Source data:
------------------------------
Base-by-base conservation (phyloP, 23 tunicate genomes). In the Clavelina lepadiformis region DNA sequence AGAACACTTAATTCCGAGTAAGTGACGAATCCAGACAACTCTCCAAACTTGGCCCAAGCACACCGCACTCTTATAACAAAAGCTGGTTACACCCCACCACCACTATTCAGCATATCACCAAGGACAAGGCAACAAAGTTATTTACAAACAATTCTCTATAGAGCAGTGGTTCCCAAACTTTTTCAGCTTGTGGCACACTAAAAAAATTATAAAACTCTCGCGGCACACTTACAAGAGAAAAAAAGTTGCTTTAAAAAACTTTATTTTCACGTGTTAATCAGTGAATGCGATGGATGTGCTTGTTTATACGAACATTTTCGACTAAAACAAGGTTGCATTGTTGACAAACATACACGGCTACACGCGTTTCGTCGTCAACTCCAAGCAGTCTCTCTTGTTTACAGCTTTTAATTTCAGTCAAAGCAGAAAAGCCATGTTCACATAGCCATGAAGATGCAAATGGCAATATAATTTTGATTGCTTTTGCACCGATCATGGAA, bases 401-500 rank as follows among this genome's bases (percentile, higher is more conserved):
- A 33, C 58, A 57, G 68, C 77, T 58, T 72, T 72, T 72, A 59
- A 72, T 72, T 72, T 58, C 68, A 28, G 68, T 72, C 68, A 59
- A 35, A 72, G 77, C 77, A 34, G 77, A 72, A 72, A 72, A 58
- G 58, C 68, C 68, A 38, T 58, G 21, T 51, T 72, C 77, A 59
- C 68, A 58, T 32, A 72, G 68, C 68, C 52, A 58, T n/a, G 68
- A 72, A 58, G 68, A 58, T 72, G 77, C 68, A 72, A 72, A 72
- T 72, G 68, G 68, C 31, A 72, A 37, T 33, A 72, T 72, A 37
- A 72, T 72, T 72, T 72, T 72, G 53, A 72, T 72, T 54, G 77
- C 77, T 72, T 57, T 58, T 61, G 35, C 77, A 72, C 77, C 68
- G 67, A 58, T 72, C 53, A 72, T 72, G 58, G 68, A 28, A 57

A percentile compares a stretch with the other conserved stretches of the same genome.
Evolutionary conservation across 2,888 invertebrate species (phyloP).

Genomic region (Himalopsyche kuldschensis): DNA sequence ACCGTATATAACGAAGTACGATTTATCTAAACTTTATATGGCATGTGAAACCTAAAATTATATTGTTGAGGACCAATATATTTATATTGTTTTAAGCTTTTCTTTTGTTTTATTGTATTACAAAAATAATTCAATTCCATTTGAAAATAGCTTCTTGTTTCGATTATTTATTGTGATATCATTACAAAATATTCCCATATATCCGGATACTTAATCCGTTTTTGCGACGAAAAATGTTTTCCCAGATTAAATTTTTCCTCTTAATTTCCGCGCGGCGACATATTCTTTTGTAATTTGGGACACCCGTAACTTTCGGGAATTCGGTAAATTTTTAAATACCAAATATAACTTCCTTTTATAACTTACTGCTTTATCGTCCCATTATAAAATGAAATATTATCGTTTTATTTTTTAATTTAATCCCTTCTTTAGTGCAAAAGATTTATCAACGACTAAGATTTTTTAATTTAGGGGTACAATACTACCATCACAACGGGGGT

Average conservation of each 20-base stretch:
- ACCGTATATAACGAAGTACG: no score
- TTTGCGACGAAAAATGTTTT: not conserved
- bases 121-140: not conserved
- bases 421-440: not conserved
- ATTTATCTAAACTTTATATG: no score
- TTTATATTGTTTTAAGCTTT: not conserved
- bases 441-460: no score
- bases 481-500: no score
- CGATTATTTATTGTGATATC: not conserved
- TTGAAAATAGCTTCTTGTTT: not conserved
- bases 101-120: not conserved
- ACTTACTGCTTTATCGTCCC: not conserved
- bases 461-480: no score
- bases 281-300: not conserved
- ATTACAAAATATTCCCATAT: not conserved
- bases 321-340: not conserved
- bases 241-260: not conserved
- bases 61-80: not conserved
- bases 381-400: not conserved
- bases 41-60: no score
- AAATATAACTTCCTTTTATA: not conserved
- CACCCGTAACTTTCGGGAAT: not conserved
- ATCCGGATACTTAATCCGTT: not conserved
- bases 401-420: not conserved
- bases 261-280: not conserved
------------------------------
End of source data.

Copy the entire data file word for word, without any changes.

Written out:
Base-by-base conservation (phyloP, 23 tunicate genomes). In the Clavelina lepadiformis region DNA sequence AGAACACTTAATTCCGAGTAAGTGACGAATCCAGACAACTCTCCAAACTTGGCCCAAGCACACCGCACTCTTATAACAAAAGCTGGTTACACCCCACCACCACTATTCAGCATATCACCAAGGACAAGGCAACAAAGTTATTTACAAACAATTCTCTATAGAGCAGTGGTTCCCAAACTTTTTCAGCTTGTGGCACACTAAAAAAATTATAAAACTCTCGCGGCACACTTACAAGAGAAAAAAAGTTGCTTTAAAAAACTTTATTTTCACGTGTTAATCAGTGAATGCGATGGATGTGCTTGTTTATACGAACATTTTCGACTAAAACAAGGTTGCATTGTTGACAAACATACACGGCTACACGCGTTTCGTCGTCAACTCCAAGCAGTCTCTCTTGTTTACAGCTTTTAATTTCAGTCAAAGCAGAAAAGCCATGTTCACATAGCCATGAAGATGCAAATGGCAATATAATTTTGATTGCTTTTGCACCGATCATGGAA, bases 401-500 rank as follows among this genome's bases (percentile, higher is more conserved):
- A 33, C 58, A 57, G 68, C 77, T 58, T 72, T 72, T 72, A 59
- A 72, T 72, T 72, T 58, C 68, A 28, G 68, T 72, C 68, A 59
- A 35, A 72, G 77, C 77, A 34, G 77, A 72, A 72, A 72, A 58
- G 58, C 68, C 68, A 38, T 58, G 21, T 51, T 72, C 77, A 59
- C 68, A 58, T 32, A 72, G 68, C 68, C 52, A 58, T n/a, G 68
- A 72, A 58, G 68, A 58, T 72, G 77, C 68, A 72, A 72, A 72
- T 72, G 68, G 68, C 31, A 72, A 37, T 33, A 72, T 72, A 37
- A 72, T 72, T 72, T 72, T 72, G 53, A 72, T 72, T 54, G 77
- C 77, T 72, T 57, T 58, T 61, G 35, C 77, A 72, C 77, C 68
- G 67, A 58, T 72, C 53, A 72, T 72, G 58, G 68, A 28, A 57

A percentile compares a stretch with the other conserved stretches of the same genome.
Evolutionary conservation across 2,888 invertebrate species (phyloP).

Genomic region (Himalopsyche kuldschensis): DNA sequence ACCGTATATAACGAAGTACGATTTATCTAAACTTTATATGGCATGTGAAACCTAAAATTATATTGTTGAGGACCAATATATTTATATTGTTTTAAGCTTTTCTTTTGTTTTATTGTATTACAAAAATAATTCAATTCCATTTGAAAATAGCTTCTTGTTTCGATTATTTATTGTGATATCATTACAAAATATTCCCATATATCCGGATACTTAATCCGTTTTTGCGACGAAAAATGTTTTCCCAGATTAAATTTTTCCTCTTAATTTCCGCGCGGCGACATATTCTTTTGTAATTTGGGACACCCGTAACTTTCGGGAATTCGGTAAATTTTTAAATACCAAATATAACTTCCTTTTATAACTTACTGCTTTATCGTCCCATTATAAAATGAAATATTATCGTTTTATTTTTTAATTTAATCCCTTCTTTAGTGCAAAAGATTTATCAACGACTAAGATTTTTTAATTTAGGGGTACAATACTACCATCACAACGGGGGT

Average conservation of each 20-base stretch:
- ACCGTATATAACGAAGTACG: no score
- TTTGCGACGAAAAATGTTTT: not conserved
- bases 121-140: not conserved
- bases 421-440: not conserved
- ATTTATCTAAACTTTATATG: no score
- TTTATATTGTTTTAAGCTTT: not conserved
- bases 441-460: no score
- bases 481-500: no score
- CGATTATTTATTGTGATATC: not conserved
- TTGAAAATAGCTTCTTGTTT: not conserved
- bases 101-120: not conserved
- ACTTACTGCTTTATCGTCCC: not conserved
- bases 461-480: no score
- bases 281-300: not conserved
- ATTACAAAATATTCCCATAT: not conserved
- bases 321-340: not conserved
- bases 241-260: not conserved
- bases 61-80: not conserved
- bases 381-400: not conserved
- bases 41-60: no score
- AAATATAACTTCCTTTTATA: not conserved
- CACCCGTAACTTTCGGGAAT: not conserved
- ATCCGGATACTTAATCCGTT: not conserved
- bases 401-420: not conserved
- bases 261-280: not conserved